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Is it Zinc Oxide or White Rust on Galvanize?

"Hot Dip Galvanizing of Steel Structures"
by Kuklik & Kudlacek
from Abe Books

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"Handbook of Hot Dip Galvanization"
by Maass & Peissker
from Abe Books

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What is the actual term for the white powder produced from hot-dipped galvanised? It leaves a black stain when the powder is wiped off. Some call it white rust, too much of dichromate powder, zinc oxide....etc. If it is really zinc oxide wouldn't it mean that a potential of failure for the zinc to protect the base metal (probably over time)?

I have this problem whenever I galvanise my lipped-channels. According to my galvaniser, it is something they can't control or avoid. Then, they tell me it is the way I bundle them that is wrong (which is bundled the same way as other suppliers). How true is this and what are my arguing points? 'Cos I have tried others and they don't give me this problem at all.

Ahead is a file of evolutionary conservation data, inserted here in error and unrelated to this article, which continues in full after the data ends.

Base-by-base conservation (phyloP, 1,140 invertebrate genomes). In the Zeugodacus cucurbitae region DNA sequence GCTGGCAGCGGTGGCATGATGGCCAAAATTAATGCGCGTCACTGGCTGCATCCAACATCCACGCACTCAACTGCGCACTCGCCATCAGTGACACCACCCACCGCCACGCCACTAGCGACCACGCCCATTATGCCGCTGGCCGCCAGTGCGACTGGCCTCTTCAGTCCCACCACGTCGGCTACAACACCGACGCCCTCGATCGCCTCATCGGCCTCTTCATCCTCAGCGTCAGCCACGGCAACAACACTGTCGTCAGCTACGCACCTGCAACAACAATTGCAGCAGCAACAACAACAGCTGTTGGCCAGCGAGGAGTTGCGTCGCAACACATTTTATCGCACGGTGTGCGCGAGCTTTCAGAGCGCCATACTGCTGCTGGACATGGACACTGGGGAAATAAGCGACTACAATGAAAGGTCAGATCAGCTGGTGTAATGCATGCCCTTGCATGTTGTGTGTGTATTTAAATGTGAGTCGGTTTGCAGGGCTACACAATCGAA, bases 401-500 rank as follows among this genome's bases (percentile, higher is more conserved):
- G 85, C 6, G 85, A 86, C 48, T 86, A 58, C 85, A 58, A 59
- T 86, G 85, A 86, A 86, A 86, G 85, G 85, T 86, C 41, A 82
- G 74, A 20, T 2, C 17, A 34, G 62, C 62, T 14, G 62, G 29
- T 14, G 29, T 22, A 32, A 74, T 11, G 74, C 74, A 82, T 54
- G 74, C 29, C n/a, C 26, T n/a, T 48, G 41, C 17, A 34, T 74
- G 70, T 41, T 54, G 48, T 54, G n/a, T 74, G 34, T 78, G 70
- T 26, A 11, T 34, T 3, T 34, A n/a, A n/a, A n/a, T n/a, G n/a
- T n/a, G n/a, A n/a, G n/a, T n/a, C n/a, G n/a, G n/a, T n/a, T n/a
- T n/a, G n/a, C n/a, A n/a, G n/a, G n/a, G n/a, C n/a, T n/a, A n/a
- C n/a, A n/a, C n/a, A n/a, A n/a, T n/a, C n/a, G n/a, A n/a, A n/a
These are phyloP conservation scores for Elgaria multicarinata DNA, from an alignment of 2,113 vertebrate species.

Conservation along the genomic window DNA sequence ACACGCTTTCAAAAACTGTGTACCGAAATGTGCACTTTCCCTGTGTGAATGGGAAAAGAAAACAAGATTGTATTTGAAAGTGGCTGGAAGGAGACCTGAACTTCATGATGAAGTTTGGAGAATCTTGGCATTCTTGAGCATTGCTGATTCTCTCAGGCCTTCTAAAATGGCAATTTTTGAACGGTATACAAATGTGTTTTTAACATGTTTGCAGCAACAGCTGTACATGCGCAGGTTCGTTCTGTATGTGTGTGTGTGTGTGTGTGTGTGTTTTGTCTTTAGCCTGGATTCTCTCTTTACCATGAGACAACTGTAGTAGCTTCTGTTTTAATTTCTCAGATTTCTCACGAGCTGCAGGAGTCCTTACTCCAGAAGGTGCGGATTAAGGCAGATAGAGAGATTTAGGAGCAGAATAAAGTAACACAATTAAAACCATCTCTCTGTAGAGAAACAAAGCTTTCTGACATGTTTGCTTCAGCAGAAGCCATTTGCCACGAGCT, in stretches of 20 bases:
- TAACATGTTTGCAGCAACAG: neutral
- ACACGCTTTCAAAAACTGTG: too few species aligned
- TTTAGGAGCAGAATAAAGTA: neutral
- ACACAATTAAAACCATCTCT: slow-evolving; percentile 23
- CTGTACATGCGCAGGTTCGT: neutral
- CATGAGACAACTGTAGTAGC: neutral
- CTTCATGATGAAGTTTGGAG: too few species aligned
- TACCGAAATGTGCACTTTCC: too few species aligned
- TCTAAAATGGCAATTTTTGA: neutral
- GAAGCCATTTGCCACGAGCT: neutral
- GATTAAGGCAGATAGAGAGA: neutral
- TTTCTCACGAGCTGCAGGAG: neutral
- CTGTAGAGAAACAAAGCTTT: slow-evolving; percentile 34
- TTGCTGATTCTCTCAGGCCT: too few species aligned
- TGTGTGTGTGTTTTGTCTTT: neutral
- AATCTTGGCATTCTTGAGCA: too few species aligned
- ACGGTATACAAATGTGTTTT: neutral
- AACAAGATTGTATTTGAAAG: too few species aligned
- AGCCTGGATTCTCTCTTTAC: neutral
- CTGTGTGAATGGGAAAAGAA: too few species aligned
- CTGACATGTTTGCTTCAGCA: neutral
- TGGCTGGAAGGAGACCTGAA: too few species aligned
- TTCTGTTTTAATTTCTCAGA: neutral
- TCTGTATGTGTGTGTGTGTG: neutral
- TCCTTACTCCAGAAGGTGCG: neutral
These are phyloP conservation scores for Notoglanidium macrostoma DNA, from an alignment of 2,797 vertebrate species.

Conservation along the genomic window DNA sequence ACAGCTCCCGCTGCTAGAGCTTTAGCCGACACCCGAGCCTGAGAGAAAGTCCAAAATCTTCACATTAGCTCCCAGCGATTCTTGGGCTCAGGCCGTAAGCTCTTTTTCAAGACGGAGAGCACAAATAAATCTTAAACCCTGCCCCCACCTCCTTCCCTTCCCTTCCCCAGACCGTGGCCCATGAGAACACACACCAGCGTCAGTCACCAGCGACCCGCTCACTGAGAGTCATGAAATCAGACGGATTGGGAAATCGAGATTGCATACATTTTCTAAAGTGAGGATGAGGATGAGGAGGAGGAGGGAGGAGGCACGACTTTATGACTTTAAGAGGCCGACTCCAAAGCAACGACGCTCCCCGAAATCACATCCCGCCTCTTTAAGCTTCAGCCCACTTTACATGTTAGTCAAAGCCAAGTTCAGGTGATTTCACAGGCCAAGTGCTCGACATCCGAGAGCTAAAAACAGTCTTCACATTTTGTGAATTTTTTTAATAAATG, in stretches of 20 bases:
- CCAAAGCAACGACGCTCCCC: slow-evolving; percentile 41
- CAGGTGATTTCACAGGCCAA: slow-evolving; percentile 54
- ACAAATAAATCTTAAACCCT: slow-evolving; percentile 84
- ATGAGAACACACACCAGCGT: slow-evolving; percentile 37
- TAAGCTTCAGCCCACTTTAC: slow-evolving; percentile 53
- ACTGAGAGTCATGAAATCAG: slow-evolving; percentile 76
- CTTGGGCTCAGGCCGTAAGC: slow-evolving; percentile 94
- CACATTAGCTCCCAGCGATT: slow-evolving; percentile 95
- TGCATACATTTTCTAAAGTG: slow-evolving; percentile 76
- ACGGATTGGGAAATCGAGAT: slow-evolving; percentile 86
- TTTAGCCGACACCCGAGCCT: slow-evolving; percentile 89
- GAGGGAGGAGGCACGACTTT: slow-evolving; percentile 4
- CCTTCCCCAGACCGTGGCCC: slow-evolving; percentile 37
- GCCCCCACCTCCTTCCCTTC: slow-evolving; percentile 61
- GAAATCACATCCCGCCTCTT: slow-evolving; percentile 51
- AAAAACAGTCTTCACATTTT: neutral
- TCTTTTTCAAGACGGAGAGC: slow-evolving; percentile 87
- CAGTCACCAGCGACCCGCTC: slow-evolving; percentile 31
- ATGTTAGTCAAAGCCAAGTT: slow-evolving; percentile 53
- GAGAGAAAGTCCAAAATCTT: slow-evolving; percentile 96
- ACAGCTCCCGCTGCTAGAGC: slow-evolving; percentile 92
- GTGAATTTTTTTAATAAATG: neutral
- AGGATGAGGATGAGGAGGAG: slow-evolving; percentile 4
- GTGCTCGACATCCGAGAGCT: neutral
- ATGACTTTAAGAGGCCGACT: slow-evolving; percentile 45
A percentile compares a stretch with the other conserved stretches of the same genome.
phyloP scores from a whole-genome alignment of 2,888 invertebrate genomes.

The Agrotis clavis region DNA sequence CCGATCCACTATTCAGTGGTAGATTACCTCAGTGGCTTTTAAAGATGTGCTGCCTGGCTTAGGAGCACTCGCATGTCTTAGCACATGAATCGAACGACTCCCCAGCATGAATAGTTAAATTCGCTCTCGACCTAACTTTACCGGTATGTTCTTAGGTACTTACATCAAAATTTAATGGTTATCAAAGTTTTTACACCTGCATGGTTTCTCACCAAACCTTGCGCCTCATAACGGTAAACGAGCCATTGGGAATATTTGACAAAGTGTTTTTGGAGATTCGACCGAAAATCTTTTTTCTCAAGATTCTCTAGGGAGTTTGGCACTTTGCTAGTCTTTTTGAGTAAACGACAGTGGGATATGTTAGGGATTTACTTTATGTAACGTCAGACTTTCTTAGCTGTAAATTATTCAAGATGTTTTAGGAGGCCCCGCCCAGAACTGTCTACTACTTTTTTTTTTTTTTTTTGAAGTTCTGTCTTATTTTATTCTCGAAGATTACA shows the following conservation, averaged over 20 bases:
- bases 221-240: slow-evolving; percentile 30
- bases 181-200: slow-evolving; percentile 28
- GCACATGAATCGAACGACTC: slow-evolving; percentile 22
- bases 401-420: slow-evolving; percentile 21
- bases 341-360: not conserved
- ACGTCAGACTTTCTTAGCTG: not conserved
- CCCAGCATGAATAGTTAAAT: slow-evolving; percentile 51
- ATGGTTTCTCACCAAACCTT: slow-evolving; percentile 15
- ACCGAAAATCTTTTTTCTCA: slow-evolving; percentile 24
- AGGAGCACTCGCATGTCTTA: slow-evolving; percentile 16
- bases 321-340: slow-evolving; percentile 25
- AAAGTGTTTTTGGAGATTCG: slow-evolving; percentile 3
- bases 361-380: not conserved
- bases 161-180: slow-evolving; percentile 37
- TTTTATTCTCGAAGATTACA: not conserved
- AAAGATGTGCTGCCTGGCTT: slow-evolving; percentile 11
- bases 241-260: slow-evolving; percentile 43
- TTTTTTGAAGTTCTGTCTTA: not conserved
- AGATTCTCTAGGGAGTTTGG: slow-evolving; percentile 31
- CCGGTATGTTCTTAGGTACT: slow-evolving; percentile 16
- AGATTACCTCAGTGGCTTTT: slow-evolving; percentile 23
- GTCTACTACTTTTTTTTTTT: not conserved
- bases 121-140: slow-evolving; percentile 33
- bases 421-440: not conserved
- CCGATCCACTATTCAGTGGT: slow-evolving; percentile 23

Thank you all.

Jeremy Yap
- Selangor, Malaysia


What you are seeing is indeed zinc oxide, which is also referred to as "white rust." It is not truly "rust" in the traditional sense as would be experienced with bare, uncoated steel. If your product is bundled wet, or in the presence of high atmospheric moisture (humidity, condensation) then this can be quite common, especially if you are seeing black after wiping/cleaning.

It doesn't appreciably reduce the protection that the zinc provides to your coated product, but is a cosmetic problem. Chromium passivation of the surface after zinc coating will help prevent this, but it sounds like you've got a moisture problem.

Karl A. Hermann
- Fort Wayne, Indiana

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